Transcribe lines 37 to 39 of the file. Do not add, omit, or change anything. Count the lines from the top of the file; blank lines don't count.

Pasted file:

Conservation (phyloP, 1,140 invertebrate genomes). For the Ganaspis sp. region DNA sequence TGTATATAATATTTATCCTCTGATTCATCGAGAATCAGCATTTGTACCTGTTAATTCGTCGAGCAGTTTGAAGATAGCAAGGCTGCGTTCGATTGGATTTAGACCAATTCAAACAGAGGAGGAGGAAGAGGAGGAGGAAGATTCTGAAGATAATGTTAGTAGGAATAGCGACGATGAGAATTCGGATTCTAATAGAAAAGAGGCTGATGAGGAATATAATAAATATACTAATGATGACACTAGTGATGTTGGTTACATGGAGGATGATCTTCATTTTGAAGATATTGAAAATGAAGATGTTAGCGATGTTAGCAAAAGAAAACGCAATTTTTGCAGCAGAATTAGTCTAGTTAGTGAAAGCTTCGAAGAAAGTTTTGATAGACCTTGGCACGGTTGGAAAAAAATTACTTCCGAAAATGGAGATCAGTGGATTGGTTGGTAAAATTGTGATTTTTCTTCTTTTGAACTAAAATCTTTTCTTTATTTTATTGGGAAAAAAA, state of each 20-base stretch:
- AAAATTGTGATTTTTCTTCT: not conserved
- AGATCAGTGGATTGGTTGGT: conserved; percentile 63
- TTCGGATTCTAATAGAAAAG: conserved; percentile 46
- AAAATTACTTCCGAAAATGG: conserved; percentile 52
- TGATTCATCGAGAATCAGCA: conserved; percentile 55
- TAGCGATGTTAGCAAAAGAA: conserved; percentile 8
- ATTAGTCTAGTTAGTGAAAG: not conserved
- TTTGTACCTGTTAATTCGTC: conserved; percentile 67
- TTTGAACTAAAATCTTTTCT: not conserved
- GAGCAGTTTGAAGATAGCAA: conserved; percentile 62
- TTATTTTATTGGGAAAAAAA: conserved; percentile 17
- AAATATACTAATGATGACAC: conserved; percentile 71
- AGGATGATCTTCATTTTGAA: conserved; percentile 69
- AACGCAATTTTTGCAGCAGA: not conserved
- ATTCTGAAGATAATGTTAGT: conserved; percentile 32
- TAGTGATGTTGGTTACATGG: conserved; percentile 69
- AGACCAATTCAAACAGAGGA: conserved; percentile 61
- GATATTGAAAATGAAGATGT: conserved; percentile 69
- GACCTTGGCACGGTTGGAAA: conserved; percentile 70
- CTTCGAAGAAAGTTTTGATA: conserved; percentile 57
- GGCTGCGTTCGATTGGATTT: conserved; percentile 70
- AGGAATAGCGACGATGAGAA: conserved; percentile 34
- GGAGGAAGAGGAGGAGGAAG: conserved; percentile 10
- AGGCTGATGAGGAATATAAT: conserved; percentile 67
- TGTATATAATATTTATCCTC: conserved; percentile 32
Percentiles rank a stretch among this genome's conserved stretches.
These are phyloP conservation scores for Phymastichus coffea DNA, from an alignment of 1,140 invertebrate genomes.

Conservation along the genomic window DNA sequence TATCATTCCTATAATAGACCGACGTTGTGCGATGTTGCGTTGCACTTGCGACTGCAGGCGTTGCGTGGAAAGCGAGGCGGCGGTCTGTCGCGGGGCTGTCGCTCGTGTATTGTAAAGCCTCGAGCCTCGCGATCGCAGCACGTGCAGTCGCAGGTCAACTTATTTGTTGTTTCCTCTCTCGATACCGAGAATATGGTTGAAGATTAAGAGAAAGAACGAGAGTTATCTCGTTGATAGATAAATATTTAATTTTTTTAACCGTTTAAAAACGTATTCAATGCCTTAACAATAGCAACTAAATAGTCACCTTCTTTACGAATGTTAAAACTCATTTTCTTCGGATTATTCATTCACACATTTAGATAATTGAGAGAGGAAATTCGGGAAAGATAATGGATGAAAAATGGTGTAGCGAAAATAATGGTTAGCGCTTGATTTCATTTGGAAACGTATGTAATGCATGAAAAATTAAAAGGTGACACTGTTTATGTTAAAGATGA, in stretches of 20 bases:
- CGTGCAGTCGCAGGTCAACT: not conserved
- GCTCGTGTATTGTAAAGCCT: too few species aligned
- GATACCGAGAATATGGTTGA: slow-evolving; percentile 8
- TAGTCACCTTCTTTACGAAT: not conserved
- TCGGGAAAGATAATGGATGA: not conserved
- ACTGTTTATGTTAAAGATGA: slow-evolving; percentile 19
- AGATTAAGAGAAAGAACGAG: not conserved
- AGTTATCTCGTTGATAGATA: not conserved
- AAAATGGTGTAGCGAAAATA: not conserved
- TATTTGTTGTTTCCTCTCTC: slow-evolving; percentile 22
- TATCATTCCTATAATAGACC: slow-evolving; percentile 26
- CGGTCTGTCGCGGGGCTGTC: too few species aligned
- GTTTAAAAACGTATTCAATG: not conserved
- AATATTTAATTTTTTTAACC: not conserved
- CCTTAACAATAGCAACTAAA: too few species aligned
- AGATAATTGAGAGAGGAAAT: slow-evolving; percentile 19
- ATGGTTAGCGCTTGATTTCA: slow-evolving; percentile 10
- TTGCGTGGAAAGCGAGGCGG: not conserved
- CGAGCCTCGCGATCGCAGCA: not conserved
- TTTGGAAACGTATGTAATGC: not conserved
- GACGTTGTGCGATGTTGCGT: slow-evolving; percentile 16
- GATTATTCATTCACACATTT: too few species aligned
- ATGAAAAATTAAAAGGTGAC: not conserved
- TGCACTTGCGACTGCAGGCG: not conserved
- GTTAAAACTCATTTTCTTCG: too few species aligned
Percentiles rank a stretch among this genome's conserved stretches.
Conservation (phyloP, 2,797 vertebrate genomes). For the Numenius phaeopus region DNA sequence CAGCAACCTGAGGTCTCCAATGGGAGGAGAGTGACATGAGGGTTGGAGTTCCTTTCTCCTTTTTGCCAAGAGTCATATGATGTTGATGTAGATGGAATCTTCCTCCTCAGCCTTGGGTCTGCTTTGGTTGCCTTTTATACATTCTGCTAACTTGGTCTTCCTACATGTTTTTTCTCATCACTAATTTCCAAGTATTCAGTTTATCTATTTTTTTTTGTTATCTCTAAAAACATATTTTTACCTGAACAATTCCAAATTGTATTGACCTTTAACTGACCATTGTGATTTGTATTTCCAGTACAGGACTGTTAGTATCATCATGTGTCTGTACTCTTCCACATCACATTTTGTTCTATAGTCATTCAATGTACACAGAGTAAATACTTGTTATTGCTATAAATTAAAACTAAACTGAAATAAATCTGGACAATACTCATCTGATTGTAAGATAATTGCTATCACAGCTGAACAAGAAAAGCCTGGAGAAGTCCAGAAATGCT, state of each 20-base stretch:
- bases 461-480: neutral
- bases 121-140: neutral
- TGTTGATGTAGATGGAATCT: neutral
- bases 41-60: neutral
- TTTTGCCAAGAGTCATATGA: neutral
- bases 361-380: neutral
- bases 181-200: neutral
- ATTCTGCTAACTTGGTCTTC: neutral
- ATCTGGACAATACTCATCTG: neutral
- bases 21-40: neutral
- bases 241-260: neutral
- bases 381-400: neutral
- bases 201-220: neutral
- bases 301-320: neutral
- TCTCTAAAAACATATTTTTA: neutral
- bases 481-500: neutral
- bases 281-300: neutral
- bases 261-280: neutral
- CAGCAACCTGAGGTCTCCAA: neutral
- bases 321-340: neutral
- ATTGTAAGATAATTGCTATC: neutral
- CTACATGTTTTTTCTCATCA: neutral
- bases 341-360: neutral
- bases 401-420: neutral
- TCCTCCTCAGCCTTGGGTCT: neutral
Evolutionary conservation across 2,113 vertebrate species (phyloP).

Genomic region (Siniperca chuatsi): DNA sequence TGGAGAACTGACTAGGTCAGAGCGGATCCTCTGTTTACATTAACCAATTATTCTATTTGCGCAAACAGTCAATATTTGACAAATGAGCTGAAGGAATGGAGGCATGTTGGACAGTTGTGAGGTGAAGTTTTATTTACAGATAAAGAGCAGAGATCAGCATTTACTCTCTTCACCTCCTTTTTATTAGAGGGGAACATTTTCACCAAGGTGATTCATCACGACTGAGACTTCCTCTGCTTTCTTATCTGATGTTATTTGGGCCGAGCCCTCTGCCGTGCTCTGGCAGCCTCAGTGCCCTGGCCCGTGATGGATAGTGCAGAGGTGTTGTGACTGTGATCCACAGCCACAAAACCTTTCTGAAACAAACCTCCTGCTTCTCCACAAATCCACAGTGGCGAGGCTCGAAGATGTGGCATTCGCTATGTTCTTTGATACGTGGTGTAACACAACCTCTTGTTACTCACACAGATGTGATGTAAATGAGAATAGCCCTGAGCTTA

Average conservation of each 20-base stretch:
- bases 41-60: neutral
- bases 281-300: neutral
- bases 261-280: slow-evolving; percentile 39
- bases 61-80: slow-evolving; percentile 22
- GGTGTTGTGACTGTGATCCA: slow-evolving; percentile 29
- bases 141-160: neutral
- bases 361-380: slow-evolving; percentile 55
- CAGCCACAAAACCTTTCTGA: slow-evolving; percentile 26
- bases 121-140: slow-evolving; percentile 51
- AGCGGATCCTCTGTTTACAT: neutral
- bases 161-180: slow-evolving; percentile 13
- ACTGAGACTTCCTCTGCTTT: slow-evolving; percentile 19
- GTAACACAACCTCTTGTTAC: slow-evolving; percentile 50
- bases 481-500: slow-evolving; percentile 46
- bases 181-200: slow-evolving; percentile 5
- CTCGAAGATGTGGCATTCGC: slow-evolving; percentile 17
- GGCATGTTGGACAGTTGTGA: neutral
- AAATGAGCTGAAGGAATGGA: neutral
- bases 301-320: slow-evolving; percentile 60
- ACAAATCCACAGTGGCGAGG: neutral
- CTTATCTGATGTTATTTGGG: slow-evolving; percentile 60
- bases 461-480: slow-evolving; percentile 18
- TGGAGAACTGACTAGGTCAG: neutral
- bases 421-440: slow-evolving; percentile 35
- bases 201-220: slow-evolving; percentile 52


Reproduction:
- AGTTATCTCGTTGATAGATA: not conserved
- AAAATGGTGTAGCGAAAATA: not conserved
- TATTTGTTGTTTCCTCTCTC: slow-evolving; percentile 22